Jim confirmed that the build area would probably be one students will outgrow.   His students are “hungry to make bigger projects”.   He also confirmed that the machine was HEAVY!  
Also,  thanks Jim for sharing how to Maximize Space on the Carvey


I’m so excited!  My Shipping Confirmation came today, and I should be getting my hands on my Carvey tomorrow!  Stay tuned for an unboxing blog post!

Thursday, April 20, 2017

Creating and Making as Professional Learning this summer

I'm excited to announce two opportunities for professional learning around Maker Centered Learning in Vermont this summer
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Create Make Learn Summer Institute


An immersive 5 day institute with experts from around the world and practitioners from Vermont schools leading hands on minds on workshops to provide educators with immersive experience and skills building  in maker centered learning.  There are over 25 workshops to choose from in state of the art maker labs and studios.  Lab fees and materials included along with the option for teams to create a Creator/Maker Station to bring back to their school.  One or three graduate  credit options and on-line housing available.

Strands include
- Strand 1:  Join the Maker Movement with STEAM  Powered Learning
   Option 1  Introductory workshops for K-4 educators
   Option 2  Introductory workshops for Gr 5 - 12 educators

- Strand 2:  Extend your Maker Skills
   For participants with previous experience interested in intermediate and advanced maker workshops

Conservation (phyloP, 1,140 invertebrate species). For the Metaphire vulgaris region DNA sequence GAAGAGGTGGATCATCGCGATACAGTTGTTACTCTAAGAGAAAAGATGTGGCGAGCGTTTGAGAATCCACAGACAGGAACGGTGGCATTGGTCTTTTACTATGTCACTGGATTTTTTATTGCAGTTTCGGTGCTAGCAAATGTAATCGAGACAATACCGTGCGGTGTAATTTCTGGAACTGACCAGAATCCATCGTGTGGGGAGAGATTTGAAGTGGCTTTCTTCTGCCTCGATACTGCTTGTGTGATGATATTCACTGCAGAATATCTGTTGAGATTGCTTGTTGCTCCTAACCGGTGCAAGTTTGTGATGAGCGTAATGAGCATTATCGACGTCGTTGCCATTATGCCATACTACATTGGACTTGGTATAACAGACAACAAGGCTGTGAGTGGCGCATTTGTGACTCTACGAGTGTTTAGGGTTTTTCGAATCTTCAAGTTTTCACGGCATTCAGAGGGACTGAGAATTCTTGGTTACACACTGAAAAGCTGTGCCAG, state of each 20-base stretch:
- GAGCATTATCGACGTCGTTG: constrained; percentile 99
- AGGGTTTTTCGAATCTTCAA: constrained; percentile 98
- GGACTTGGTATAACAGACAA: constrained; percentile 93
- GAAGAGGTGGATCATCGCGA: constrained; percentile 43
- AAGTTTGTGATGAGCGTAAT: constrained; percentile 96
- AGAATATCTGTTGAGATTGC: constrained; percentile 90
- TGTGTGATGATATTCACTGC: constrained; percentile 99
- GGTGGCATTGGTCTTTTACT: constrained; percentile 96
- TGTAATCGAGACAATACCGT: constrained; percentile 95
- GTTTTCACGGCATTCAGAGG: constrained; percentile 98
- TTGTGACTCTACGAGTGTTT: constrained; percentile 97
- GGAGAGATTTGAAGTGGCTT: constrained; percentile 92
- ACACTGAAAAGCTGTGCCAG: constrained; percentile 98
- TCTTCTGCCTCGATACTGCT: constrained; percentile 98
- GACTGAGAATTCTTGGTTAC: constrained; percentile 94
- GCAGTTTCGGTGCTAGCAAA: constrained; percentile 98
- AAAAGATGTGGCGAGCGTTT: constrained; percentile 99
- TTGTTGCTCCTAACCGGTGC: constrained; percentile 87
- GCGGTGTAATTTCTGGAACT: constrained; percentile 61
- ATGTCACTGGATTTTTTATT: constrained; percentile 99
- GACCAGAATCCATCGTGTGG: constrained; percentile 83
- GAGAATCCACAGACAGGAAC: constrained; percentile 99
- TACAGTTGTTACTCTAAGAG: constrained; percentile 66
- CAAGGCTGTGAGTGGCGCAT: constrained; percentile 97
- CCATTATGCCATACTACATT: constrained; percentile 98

- Strand 1c:  Making Media with iPads and Chromebooks
  Make movies, podcast, and interactive media projects using (iMovie, WeVideo, Green Screen,  eBooks, Podcasting tools and more)


Creating a Maker Space in Your School!


A 2-day introductory workshop sponsored by Champlain Valley Educator Development Center
Facilitated by Lucie DeLaBruere
August 14 & 15
WHERE:  Burlington, Vermont 
Target Audience: Innovative Teachers and Teams considering a Maker Space
You’ve heard about this Maker Space movement, perhaps even visited a maker space, and now as you are thinking about student engagement, project-based learning, coding as a language and personalized learning, you are ready to hear and do more! What do you and your team need to know?
Participants will leave with  insights, opportunities, materials and the research on WHY creating a maker space will build capacity in your students and strength in your instruction. Lucie will share design ideas and give you/your team an opportunity to play with materials to see the connections.
Maker Spaces can be used to support:
· Instructional shifts
· Proficiency based learning
· Standards of Practice
· Differentiated Learning
· Creative Thinking and Student Engagement

Friday, March 31, 2017

March is for Making #31 - Toy Hacking


This is the last post in the series March is for Making